Staffing problems factored into multiple incidents the state flagged as part of the Genesis settlement. In two instances, short-term staffers at the Burlington and St. Johnsbury facilities gave residents who were on specialized diets the wrong food, and the residents choked. The St. Johnsbury resident required hospitalization; the Burlington resident later died.

The state also cited an incident at the Berlin Health & Rehab Center in which staffers identified two ulcers on a resident’s leg but failed to perform required wound assessments. The resident required hospitalization to treat the ulcers.

In an April incident, the Burlington Health & Rehab Center improperly discharged a resident with lower-body paralysis after failing for months to treat his emotional issues and alcohol addiction. A staffer dropped the resident off at a nearby hotel, booked a one-night stay for him and left, despite knowing that he could not get into bed, use the toilet or access food, drink or medications without help. The facility did not notify his family or the Visiting Nurse Association about the discharge until the next day.

After the man spent a single night in the hotel, staff asked police to check on his welfare. He wound up at a hospital, where staff noted he was covered in feces, had a burst catheter bag, and was suffering from fever and an acute kidney infection.

The settlement noted that the facility billed Medicaid for the man’s care the day after he was dropped off.

The Centers for Medicare and Medicaid Services has flagged more than 50 nursing homes in the Carolinas.  The credible allegations range from sexual abuse to a maggot infestation inside a resident’s wound, according to federal inspection records.  Maggot infestation should never occur if proper care is being provided.

Nursing Home Compare has a new icon next to nursing homes with a history of abuse or neglect. The warning, a red circle with a hand inside, is part of an effort by the federal government to better alert the public before a loved one is placed in a nursing home.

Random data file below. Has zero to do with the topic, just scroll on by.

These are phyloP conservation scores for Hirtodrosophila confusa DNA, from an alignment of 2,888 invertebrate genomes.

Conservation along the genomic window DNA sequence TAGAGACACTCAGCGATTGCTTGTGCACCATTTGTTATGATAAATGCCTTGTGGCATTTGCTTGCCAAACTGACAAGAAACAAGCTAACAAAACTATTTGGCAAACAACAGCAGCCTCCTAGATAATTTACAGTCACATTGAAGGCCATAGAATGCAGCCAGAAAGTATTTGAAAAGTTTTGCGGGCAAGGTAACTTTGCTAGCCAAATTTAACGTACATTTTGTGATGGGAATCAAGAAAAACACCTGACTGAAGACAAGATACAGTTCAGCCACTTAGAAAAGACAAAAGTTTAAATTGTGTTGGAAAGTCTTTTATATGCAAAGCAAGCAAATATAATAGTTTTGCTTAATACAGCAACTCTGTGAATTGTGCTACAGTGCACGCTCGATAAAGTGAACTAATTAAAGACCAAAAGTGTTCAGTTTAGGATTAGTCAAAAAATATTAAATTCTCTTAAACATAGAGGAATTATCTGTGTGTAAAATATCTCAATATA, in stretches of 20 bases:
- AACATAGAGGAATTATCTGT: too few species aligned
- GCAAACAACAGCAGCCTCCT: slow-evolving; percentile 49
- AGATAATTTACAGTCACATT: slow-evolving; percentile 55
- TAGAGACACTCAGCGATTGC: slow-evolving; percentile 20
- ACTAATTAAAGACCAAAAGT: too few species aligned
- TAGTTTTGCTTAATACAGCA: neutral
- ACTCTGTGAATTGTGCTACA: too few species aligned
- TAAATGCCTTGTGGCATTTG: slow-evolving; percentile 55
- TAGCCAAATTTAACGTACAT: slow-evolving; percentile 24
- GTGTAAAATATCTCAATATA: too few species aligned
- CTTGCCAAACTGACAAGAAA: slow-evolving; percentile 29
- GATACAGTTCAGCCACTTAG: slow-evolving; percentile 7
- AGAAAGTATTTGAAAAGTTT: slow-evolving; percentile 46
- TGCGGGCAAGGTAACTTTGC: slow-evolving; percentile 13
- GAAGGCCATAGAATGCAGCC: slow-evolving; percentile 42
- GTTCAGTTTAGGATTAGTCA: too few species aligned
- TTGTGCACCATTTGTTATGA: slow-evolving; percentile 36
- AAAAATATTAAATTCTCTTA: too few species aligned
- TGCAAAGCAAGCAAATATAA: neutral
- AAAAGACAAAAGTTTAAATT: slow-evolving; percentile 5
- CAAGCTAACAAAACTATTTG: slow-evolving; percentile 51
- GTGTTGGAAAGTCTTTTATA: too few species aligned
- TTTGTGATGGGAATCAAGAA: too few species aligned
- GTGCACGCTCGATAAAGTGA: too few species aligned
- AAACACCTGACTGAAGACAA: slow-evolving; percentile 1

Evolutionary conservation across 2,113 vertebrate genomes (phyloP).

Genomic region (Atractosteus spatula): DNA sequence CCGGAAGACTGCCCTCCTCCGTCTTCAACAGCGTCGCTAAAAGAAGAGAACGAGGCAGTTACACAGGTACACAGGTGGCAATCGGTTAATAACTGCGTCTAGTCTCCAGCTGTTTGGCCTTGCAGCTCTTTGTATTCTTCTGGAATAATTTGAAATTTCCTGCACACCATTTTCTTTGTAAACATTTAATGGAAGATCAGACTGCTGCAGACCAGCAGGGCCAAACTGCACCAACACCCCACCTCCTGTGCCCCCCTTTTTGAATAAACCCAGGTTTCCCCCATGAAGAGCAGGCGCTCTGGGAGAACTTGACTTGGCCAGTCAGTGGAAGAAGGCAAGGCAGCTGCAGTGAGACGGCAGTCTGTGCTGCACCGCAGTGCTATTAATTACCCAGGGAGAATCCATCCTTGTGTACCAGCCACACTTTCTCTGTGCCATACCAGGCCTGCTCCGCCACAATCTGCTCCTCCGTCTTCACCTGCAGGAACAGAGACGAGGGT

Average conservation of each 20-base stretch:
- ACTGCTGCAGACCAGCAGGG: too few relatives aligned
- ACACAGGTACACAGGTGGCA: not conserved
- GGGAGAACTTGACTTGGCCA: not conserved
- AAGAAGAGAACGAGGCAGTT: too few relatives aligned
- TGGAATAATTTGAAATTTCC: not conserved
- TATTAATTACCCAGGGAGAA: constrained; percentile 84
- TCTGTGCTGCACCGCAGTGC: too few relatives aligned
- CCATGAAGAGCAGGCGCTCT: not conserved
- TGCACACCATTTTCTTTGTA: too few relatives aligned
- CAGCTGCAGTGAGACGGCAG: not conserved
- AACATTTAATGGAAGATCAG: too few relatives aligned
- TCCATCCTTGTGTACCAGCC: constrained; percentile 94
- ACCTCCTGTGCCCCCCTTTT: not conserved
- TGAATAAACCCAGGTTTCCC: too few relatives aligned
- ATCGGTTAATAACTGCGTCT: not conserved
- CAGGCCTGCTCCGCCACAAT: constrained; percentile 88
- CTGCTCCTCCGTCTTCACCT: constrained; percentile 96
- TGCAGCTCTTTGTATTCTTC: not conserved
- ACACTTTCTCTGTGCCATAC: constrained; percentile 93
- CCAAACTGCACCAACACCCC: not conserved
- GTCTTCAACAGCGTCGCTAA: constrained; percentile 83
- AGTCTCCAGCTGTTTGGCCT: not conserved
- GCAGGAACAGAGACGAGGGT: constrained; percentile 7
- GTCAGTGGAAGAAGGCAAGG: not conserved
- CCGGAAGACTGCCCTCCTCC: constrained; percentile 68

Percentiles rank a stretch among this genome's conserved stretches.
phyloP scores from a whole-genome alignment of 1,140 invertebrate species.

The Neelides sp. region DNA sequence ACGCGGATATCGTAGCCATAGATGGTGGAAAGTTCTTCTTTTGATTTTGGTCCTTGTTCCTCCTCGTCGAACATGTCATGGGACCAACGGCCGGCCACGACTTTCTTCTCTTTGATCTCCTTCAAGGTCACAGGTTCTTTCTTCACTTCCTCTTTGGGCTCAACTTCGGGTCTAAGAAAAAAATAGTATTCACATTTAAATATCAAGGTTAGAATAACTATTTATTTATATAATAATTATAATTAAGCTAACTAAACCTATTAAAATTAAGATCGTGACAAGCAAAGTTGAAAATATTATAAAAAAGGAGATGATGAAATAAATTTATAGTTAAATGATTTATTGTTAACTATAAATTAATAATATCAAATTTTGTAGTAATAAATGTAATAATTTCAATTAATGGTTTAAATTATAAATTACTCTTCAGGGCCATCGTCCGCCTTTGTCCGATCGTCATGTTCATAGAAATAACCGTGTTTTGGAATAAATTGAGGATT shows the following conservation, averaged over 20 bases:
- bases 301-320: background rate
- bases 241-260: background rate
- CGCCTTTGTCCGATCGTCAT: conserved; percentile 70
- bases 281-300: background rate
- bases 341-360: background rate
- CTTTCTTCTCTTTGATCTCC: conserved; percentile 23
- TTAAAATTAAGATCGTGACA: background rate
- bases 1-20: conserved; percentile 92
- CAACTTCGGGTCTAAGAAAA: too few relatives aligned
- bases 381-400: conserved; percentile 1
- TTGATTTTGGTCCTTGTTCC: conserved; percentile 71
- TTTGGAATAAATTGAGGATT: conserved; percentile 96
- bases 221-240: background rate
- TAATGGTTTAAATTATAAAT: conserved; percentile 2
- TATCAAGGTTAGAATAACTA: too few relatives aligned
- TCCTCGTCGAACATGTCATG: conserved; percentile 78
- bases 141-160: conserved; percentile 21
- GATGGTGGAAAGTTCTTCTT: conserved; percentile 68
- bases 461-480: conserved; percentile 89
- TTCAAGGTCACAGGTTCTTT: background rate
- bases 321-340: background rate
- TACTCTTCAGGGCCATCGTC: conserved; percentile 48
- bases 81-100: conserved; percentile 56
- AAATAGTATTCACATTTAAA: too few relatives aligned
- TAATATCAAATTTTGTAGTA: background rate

The rolling alerts, which went into last year, are for facilities cited on inspection reports for one or both of the following:

  1. abuse that led to harm of a resident within the past year
  2. abuse that could have potentially led to harm of a resident in each of the last two years

Federal records show that many nursing homes have staffing numbers dropped as facility records show the patient population only decreased slightly. Some nursing homes dispute the figures even though they are based on information created and provided by the facility. They argue the nursing homes fail to report everything accurately.

Inspection records from the Centers for Medicare and Medicaid Services also showed the following violations across the greater Charlotte area.

  • Inspection records from January 2019 identify White Oak Manor in Charlotte for failing to protect two residents from sexual abuse by another resident.
  • Inspection records from February 2019 identify Pruitthealth-Rockingham, where a nursing assistant hit a cognitively impaired resident on her face with a closed fist.
  • Inspection records from 2018 identify Olde Knox Commons at the Villages of Mecklenburg in Huntersville, where a nursing assistant slapped a cognitively impaired resident and failed to prevent the abuse of two residents.
  • Inspection records from 2018 identify Bethany Woods Nursing and Rehabilitation Center in Albemarle for failing to supervise a resident who wandered out of the facility.